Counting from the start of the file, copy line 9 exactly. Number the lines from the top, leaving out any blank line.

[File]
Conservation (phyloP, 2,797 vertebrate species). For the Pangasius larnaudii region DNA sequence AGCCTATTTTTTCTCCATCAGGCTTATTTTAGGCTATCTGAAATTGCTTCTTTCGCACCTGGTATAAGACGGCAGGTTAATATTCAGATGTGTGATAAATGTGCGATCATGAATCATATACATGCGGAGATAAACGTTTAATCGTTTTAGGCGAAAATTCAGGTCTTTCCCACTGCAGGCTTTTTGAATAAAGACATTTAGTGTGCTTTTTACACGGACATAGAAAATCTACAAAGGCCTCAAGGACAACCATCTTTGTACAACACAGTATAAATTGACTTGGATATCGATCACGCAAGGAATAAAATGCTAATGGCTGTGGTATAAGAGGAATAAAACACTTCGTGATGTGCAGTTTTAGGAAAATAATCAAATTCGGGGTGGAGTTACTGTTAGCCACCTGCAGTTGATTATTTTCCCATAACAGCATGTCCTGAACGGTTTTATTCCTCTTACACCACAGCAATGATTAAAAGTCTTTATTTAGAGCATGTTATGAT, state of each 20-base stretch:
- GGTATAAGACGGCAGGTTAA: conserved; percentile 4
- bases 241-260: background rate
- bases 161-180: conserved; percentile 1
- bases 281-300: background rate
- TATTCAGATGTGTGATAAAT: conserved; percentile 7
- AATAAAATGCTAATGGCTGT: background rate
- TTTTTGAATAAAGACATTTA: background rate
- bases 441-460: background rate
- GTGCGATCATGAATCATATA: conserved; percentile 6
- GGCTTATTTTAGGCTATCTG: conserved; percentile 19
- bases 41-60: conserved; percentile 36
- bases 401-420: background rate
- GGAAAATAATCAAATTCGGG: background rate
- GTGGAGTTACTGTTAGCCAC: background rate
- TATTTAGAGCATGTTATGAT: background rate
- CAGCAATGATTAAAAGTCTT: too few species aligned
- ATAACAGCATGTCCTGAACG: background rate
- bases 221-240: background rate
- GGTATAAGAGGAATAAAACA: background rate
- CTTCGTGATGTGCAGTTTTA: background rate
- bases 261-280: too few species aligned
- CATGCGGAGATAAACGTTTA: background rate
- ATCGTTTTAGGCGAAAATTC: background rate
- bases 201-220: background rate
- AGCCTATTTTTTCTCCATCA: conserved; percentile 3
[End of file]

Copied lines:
- bases 441-460: background rate